ID NO:1, resulting in a substitution of glutamic acid (E) for valine (V) at position 600 of the amino acid sequence (formerly referred to as the 599 position), which is highlighted in SEQ ID
NO:2. According to the Catalogue of Somatic Mutations in Cancer (COS-MIC) database, this mutation currently accounts for up to 97% of all BRAF mutations. Cancer-associated mutations have been mostly identified in the kinase domain.

[025] The present invention discloses a method for determining the presence or absence of one or more mutations in the BRAF nucleic acid. Preferably, the mutation is an activating or oncogenic mutation. Preferably, the mutation is a substitution.
The mutation can also be one or more substitutions, insertions, deletions, or rearrangements or a combination thereof of the BRAF nucleic acid. In some embodiments, the mutation is substitution mutation at position 1799 of the BRAF nucleic acid. Preferably, the mutation is a single base change or missense mutation, at position 1799 of the BRAF
nucleic acid sequence, wherein the T is mutated to an A.

[026] In some embodiments of the present invention, the mutation of the BRAF
nucleic acid encodes for a mutant BRAF polypeptide. Preferably, the mutant BRAF
polypeptide is V600E (also known as V599E). Other preferred mutant BRAF
polypeptides of the present invention include: V600K, V600D and V600R. In other embodiments, the mutant BRAF polypeptides may additionally include, mutations at the following amino acid positions: 439, 440, 443, 444, 453, 456, 459, 460, 462, 464, 466, 467, 468, 469, 471, 472, 475, 485, 581, 582, 583, 584, 585, 586, 587, 588, 589, 590, 600, 601, 602, 603, 604, 605, 606, 607, 608, 609, 610, 611, 612, 614, 615, 616, 617, 618, 619 or a combination thereof.
BRAF mutations of the present invention include any nucleic acids that encode a mutant BRAF polypeptide as disclosed herein.

[027] The present invention provides methods for detecting the presence or absence of BRAF mutant nucleic acids from nucleic acids extracted from microvesicles from a biological sample for the use of diagnosing or prognosing the presence of a disease or medical condition in a subject. The present invention also provides methods for detecting the presence or absence of BRAF mutant nucleic acids from nucleic acids extracted from microvesicles for the use of assessing or determining the treatment regimen for a subject suffering from a disease or medical condition.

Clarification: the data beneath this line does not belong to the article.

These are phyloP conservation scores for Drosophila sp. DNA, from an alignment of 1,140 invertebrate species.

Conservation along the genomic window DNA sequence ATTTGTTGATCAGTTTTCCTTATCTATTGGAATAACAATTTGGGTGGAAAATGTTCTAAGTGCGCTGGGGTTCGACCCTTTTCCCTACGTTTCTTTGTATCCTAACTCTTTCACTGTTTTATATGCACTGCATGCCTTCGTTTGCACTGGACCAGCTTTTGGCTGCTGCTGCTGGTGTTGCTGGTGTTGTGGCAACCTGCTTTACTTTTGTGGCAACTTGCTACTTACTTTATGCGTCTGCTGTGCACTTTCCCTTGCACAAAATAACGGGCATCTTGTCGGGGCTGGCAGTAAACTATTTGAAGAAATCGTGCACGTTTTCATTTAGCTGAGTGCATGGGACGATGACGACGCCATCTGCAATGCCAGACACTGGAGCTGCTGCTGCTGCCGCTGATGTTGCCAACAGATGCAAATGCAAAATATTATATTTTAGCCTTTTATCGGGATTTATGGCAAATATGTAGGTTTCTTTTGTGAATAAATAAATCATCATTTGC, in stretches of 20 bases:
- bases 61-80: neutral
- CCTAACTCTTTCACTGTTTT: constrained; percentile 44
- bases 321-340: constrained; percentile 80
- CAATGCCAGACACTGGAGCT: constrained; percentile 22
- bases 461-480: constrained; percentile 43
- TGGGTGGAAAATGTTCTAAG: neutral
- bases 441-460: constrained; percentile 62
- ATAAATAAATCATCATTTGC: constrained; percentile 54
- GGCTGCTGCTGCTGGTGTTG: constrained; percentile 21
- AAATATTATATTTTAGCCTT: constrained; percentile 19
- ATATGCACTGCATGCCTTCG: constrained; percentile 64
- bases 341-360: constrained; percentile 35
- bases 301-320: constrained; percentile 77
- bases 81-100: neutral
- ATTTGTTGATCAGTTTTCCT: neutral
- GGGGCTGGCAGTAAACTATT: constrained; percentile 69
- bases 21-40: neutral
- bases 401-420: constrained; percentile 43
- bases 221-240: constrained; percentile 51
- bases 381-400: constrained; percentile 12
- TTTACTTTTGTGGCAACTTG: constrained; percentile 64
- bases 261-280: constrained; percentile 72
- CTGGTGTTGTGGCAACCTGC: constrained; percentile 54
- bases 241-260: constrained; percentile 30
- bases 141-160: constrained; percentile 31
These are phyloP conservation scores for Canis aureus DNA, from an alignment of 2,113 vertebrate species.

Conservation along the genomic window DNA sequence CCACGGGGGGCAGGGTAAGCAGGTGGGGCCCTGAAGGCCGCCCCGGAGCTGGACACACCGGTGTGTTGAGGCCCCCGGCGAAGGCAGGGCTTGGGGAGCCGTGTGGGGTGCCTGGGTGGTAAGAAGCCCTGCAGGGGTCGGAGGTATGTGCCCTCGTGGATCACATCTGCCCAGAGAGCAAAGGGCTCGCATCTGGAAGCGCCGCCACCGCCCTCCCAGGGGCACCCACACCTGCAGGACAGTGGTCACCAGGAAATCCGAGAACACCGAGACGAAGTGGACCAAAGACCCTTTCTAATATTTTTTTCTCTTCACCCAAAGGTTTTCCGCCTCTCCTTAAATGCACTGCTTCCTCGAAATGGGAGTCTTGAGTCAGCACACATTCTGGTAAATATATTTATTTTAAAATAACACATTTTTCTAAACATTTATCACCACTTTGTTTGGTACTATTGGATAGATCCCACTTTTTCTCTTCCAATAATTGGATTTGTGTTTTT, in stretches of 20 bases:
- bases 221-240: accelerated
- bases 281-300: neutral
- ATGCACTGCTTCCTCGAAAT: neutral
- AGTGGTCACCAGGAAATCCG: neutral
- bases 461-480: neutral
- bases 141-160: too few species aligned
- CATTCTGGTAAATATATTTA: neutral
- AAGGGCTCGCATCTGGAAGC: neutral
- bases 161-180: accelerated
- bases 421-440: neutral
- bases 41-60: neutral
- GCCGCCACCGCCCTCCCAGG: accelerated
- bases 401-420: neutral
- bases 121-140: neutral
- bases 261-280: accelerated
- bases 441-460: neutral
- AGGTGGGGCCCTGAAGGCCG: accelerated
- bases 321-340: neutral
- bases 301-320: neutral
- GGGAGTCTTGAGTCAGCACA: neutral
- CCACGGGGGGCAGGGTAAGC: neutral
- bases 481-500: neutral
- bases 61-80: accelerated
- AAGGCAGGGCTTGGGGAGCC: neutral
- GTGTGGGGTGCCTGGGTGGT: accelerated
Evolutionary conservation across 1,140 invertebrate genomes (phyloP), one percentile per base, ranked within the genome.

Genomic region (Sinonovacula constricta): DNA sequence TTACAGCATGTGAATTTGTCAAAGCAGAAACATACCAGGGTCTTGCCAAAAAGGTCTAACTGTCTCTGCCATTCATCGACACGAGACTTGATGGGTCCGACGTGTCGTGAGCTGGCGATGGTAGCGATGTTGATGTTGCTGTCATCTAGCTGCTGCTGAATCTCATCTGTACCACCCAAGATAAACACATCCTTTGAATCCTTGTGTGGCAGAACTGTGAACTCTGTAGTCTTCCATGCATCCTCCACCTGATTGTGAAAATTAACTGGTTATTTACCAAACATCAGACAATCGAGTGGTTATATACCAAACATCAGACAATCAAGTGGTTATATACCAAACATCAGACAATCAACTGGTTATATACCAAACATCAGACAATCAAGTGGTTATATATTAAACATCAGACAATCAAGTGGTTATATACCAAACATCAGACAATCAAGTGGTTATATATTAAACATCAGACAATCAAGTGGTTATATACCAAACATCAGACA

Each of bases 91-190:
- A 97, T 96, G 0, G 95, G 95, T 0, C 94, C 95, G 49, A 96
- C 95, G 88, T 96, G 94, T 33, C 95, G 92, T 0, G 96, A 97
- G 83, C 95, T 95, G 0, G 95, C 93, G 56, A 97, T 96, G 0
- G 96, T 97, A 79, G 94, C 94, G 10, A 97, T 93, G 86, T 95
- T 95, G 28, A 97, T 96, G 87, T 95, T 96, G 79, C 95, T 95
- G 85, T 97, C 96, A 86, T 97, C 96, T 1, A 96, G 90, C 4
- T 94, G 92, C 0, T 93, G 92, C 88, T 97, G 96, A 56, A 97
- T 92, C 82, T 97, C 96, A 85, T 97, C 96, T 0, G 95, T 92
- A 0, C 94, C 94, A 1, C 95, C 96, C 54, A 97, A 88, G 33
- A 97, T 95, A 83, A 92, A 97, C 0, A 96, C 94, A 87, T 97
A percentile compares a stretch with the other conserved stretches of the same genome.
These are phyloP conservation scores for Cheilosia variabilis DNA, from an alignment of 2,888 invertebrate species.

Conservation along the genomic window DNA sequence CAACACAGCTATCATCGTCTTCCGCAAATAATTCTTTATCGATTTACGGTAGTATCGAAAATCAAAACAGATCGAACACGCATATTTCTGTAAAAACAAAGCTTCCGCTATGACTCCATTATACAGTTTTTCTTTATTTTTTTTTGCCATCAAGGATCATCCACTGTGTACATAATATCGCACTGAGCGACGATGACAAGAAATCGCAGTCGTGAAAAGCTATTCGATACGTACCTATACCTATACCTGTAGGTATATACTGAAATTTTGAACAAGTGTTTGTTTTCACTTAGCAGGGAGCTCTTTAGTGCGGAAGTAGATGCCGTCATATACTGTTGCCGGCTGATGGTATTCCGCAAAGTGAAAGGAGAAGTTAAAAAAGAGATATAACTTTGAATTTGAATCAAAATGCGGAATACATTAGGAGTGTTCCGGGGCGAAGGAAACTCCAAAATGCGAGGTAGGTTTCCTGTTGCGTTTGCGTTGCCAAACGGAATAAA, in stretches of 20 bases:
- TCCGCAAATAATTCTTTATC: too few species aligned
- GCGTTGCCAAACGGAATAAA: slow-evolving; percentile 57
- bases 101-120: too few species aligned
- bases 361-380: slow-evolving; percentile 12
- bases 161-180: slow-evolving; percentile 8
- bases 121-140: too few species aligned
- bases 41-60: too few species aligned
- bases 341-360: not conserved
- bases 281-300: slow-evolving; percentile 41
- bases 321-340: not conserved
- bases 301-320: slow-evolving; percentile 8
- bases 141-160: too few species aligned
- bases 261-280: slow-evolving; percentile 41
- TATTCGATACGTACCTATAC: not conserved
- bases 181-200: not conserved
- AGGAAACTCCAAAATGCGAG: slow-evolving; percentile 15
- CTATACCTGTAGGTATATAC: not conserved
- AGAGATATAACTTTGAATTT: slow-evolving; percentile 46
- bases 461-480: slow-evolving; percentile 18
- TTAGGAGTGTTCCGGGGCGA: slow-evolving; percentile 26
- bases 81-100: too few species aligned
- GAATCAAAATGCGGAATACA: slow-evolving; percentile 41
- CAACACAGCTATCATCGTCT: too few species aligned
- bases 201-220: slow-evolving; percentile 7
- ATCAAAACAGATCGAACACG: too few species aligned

[028] Germline mutations in BRAF are also associated with developmental diseases, such as LEOPARD, Noonan, and cardiofaciocutaenous syndromes. All three syndromes are associated with activating mutations of BRAF, though often less activating than the cancer-associated V600E mutation.

[029] Due to the high prevalence of mutations in the RAS/BRAF/MEK/ERK
pathway found in cancers, therapeutics targeting this particular pathway and its signaling components have been the subject of intense research. Kinase inhibitors have been shown to have some success in treating some cancers. RAF inhibitors, which include BRAF-specific inhibitors, have shown some efficacy in treating cancer patients.
Examples of BRAF-specific inhibitors include: GDC-0879 and PLX4720. Other ways of targeting cancers that exhibit BRAF activating mutations include targeting the downstream effectors of BRAF, such as MEK, e.g., by using a MEK inhibitor.

[030] BRAF, as used herein, refers to the gene (i. e., nucleotide sequence that encodes the BRAF protein) or the protein.
Microvesicles as Diagnostic And/Or Prognostic Tools

[031] Certain aspects of the present invention are based on the finding that microvesicles are secreted by tumor cells and circulating in bodily fluids.
The number of microvesicles increases as the tumor grows. The concentration of the microvesicles in bodily fluids is proportional to the corresponding active tumor load. The bigger the tumor load, the higher the concentration of microvesicles in bodily fluids. The nucleic acids found within these microvesicles, as well as other contents of the microvesicles such as angiogenic proteins, can be used as valuable biomarkers for tumor diagnosis, characterization and prognosis by providing a genetic profile. Importantly, biomarkers with mutations, such as the mutation that encodes a BRAF polypeptide with a V600E mutation, can be accurately detected from nucleic acids isolated from microvesicles using the methods described herein.